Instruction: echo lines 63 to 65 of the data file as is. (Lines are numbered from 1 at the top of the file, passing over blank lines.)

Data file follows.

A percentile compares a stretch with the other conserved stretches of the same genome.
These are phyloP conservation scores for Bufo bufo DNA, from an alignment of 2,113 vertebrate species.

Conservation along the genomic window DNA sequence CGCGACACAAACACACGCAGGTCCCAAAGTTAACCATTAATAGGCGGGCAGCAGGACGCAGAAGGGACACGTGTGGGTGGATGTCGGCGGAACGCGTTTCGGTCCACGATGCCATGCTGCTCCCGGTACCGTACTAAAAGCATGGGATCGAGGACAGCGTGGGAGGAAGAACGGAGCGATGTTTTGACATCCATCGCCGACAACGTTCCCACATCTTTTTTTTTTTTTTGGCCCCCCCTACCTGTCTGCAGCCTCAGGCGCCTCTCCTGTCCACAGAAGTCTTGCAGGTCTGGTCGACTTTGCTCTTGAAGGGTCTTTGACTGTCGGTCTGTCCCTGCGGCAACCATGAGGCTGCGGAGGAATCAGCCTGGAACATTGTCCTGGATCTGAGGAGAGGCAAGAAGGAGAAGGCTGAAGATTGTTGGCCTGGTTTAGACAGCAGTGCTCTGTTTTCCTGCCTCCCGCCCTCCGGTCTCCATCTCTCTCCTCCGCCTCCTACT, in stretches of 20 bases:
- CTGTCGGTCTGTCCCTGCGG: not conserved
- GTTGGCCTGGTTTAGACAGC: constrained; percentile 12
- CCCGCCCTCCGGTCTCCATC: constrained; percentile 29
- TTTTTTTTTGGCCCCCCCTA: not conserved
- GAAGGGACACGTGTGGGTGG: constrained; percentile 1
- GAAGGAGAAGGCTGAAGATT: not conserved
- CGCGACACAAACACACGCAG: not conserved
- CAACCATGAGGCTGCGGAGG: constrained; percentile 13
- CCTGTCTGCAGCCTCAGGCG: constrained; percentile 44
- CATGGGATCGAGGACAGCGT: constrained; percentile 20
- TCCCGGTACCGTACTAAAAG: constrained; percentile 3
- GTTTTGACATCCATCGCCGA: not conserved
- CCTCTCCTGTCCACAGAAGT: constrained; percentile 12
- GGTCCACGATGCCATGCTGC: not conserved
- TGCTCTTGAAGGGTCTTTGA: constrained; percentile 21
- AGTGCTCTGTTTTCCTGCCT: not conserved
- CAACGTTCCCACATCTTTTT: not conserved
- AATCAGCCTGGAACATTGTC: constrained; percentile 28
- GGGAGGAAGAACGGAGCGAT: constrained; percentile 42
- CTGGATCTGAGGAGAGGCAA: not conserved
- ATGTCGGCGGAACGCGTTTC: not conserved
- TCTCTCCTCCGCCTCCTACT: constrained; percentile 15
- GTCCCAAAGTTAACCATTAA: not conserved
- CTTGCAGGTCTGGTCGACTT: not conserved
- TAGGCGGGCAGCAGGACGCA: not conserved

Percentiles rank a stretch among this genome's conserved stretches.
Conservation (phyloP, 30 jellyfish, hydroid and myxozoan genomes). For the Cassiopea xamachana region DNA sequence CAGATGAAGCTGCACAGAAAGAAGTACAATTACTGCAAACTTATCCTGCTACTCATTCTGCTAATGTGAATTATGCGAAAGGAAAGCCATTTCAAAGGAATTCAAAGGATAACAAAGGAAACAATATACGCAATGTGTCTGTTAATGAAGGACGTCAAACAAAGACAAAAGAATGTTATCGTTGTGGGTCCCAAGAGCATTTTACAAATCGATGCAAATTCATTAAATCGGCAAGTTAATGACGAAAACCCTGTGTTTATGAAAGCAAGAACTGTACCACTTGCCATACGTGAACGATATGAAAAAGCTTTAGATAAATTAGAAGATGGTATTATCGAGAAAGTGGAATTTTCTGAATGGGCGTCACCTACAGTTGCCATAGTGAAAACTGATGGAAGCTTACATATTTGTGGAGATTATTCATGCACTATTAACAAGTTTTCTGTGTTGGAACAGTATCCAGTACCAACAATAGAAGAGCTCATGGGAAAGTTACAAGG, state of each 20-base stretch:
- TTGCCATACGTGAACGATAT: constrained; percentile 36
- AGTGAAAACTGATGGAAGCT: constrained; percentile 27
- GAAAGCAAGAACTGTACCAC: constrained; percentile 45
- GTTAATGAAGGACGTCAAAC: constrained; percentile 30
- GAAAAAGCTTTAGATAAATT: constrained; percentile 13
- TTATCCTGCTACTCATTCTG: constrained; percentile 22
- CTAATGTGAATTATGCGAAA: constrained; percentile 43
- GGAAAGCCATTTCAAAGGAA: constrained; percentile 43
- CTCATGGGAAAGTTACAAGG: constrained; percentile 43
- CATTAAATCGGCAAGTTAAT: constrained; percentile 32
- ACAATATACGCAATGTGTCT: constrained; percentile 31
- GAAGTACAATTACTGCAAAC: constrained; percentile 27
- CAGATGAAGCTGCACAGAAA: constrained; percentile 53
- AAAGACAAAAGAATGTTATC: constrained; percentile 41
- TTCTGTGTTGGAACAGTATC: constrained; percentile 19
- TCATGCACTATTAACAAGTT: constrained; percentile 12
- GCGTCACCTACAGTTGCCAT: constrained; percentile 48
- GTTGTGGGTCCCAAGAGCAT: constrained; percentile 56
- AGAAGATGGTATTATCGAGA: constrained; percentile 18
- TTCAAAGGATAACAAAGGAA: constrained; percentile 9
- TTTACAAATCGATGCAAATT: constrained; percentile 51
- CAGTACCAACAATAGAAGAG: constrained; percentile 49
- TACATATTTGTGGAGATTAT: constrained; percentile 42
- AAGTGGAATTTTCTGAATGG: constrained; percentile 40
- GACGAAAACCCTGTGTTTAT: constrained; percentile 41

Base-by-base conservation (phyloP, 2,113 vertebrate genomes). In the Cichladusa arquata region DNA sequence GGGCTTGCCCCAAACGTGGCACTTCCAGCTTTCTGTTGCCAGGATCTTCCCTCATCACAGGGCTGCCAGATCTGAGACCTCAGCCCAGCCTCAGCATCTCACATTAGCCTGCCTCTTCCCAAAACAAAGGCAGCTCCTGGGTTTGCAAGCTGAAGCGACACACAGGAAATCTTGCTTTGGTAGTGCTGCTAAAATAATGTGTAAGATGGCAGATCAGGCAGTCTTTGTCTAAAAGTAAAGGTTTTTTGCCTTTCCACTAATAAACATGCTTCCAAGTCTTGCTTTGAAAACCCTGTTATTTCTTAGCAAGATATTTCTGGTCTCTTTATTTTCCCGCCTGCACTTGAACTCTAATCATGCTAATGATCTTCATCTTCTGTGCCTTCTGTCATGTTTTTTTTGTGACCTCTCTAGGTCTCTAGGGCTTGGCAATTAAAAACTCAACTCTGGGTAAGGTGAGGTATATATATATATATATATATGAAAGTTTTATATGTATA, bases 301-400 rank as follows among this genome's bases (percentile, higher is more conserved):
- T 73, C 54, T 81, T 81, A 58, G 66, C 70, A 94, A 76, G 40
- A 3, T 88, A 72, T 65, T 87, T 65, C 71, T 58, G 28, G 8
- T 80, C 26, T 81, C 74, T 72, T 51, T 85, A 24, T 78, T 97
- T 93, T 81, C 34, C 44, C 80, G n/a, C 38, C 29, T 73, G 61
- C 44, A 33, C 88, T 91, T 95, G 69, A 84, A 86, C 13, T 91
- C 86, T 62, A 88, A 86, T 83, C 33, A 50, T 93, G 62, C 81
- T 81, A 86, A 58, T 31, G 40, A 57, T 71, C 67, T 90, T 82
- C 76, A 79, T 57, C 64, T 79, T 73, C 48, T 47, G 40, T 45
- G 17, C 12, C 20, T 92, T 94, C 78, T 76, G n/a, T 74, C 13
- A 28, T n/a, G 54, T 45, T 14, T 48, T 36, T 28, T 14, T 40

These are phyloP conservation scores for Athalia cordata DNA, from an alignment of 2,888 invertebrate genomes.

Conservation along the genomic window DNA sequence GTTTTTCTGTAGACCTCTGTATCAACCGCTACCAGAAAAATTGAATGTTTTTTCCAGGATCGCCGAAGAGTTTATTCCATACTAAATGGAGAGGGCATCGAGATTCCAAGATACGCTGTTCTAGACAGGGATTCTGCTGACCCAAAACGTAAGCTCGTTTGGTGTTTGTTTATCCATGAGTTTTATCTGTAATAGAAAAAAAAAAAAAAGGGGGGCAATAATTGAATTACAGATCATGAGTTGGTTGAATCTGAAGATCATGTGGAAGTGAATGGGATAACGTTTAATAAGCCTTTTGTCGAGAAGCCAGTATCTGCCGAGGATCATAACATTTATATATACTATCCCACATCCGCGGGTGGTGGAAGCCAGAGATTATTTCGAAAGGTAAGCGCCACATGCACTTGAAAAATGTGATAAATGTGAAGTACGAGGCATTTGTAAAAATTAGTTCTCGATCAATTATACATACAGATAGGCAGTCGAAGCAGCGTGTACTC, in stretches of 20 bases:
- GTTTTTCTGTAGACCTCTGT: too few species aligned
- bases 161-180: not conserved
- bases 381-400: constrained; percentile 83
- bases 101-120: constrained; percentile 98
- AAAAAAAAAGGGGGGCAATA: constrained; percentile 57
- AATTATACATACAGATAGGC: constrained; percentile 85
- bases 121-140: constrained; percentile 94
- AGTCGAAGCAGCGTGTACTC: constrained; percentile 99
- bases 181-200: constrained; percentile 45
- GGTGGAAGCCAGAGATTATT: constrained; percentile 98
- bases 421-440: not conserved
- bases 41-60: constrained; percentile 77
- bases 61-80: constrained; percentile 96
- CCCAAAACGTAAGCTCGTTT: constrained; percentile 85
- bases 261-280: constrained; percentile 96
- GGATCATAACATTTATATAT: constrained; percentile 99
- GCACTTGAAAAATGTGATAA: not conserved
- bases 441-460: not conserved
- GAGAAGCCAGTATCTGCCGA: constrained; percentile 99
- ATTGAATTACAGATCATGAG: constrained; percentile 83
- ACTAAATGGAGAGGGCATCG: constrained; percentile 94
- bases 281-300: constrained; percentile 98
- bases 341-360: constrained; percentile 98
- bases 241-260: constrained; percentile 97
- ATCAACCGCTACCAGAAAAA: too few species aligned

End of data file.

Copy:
- T 81, A 86, A 58, T 31, G 40, A 57, T 71, C 67, T 90, T 82
- C 76, A 79, T 57, C 64, T 79, T 73, C 48, T 47, G 40, T 45
- G 17, C 12, C 20, T 92, T 94, C 78, T 76, G n/a, T 74, C 13